It isn’t often that human medical research benefits sick dogs, but that is exactly what happened this week. Degenerative Myelopathy dogs got good news from the University of Missouri thanks to a study for patients with Amyotrophic Lateral Sclerosis (ALS). The news is so good that is has two parts: a better diagnosis for DM and the clinical trial of a new drug.
Degenerative Myelopathy (DM) is one of the most devastating canine diseases of the spinal cord. It is an autoimmune disease that strikes older dogs between the ages of 5 –14. DM slowly attacks a dog’s central nervous system by killing the outer protective coating of the spine called myelin. Without myelin, nerves are unable to communicate with the brain to control movement. Dogs become paralyzed in the hind end within 6 months to 1 year. Eventually the disease progresses to the front limbs and organs. Certain dog breeds are more susceptible.
Good News #1: How ALS patients found a better way to diagnose DM
Dr. Joan Coates, DVM, MS, DACVIM-Neurology has been studying Degenerative Myelopathy dogs for a long time. In 2009, Dr. Coates and other researchers at the University of Missouri and the Broad Institute at MIT/Harvard found a genetic link between DM and ALS. It had long been suspected that DM mimicked the symptoms of ALS, or Lou Gehrig’s Disease.
This week researchers confirmed the similarities between the two illnesses. They discovered that a biomarker test which is routinely used to diagnose ALS can also accurately diagnose DM. Currently there is no definitive test to confirm the disease.
“DM is a diagnosis of exclusion, meaning that veterinarians must rule out all other diseases that mimic it before coming to a final diagnosis,” said Coates in a press release. The professor who teaches at the MU School of Veterinary Medicine and Surgery continued. “This requires expensive diagnostic procedures such as MRIs of the spinal cord. Now that we know that DM and ALS are related, we are studying ways to diagnose and measure disease progression with similar diagnostic modalities used in ALS patients.”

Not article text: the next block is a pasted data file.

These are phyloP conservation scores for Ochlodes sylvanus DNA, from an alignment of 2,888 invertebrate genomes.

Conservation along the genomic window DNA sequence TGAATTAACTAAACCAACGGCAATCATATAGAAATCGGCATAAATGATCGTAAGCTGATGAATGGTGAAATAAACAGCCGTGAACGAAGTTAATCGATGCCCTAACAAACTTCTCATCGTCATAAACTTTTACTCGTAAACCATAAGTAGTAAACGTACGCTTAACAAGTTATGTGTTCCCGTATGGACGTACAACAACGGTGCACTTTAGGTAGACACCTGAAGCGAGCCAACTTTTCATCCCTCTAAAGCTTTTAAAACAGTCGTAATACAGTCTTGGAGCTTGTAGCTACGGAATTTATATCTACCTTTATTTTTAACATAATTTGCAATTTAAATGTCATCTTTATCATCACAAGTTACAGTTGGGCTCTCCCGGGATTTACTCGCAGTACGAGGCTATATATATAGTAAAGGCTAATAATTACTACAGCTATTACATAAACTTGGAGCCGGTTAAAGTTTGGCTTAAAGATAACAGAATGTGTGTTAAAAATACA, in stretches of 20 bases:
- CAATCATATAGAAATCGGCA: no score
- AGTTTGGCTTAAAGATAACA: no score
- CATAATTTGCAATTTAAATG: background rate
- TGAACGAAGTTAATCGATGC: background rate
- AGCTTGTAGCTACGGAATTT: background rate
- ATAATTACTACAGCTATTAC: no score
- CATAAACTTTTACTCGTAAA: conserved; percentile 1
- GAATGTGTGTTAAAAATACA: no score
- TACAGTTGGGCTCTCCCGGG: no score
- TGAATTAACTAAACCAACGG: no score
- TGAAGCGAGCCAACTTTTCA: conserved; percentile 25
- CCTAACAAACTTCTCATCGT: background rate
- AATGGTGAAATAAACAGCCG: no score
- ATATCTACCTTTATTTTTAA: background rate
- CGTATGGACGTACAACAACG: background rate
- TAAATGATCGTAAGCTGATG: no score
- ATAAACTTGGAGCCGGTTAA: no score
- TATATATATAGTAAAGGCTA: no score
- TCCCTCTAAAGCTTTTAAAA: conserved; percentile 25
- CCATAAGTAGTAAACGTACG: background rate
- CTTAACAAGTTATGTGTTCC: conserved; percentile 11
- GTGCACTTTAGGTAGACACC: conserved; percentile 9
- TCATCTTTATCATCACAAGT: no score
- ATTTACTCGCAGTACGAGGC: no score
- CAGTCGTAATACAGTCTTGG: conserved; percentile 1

Currently the Orthopedic Foundation for Animals offers a home DNA test for DM. It lets owners know whether their dog is a Carrier, At-risk, Normal or Inconclusive for the disease. The only conclusive way to diagnose DM is through necropsy after a dog’s death.
How the new diagnostic test works
ALS is diagnosed by releasing (pNF-H), a heavy protein, into the spinal fluid and blood of humans. The biomarker is released in patients with degenerative spinal tissues and has become a good indicator of ALS.
Dr. Coates ran the same test on dogs. She collected cerebrospinal fluid and blood samples from “DM-affected” dogs and dogs who were suspected to be in the early stages of the disease. The team compared the pNF-H concentrations from these dogs with a group of normal dogs. Dr. Coates found that DM-affected dogs had increased levels of the biomarker just like people with ALS. The normal dogs in the study did not show elevated levels of pNF-H.
It confirmed that the biomarker test worked in dogs who were suspected to have Degenerative Myelopathy. The research team plans to use this new information to “scale up” their efforts and make the biomarker test available to the veterinary community.
Good News #2: Dogs are needed to evaluate a new DM drug
In addition to finding a better way to diagnose DM, Dr. Coates is testing a new DM drug. The medication shows promise in slowing the progression of the disease. Dr. Coates is looking for dogs to be part of her clinical trial. Dogs will be given an antisense oligonucleotide (ASO) that will repress the production of a specific protein. The new drug will then be injected into the spinal fluid of the participant while they are under anesthesia. Eight dogs will receive the drug and four dogs will not. Dogs will be monitored for progressive signs of the disease. Participants must be able to visit MU once a month for repeated injections.
If you are interested in learning more about the clinical trial contact Dr. Coates at: email@example.com.
The study needs dogs with early signs of DM. They must be Boxers aged 9 and up, Pembroke Welsh Corgis aged 10-11 years old, and other breeds older than 9 years old.
More help for DM dogs with Dr. Clemmons DM diet
R.M. Clemmons, DVM, PhD is another researcher who spent years trying to help DM dogs. Before his retirement as Associate Professor of Neurology & Neurosurgery at the University of Florida, Gainesville, Dr. Clemmons worked with DM dogs for more than a decade. His research led to the development of a four-tier plan to manage symptoms and slow the progression of DM.
Tip: Dogs with Degenerative Myelopathy can benefit greatly from a support harness. It gives their hind legs support while allowing them to use their legs as much as possible. Here are three support harnesses I like: GingerLead, HandicappedPets.com and Walkabout Harnesses.
Here is a list of breeds prone to Degenerative Myelopathy
- American Eskimo Dogs
- Bernese Mountain Dog
- Cardigan Welsh Corgi
- Chesapeake Bay Retrievers
- German Shepherd Dog
- Golden Retriever
- Great Pyrenees
- Kerry Blue Terriers
- Pembroke Welsh Corgis
- Rhodesian Ridgeback
- Shetland Sheepdog
- Soft Coated Wheaten Terriers
- Wire Fox Terrier
Click here to read about another new study for DM dogs funded by Finding the Cure for DM Foundation. The foundation is working to silence the gene discovered during the Missouri University research.
This post contains affiliate links.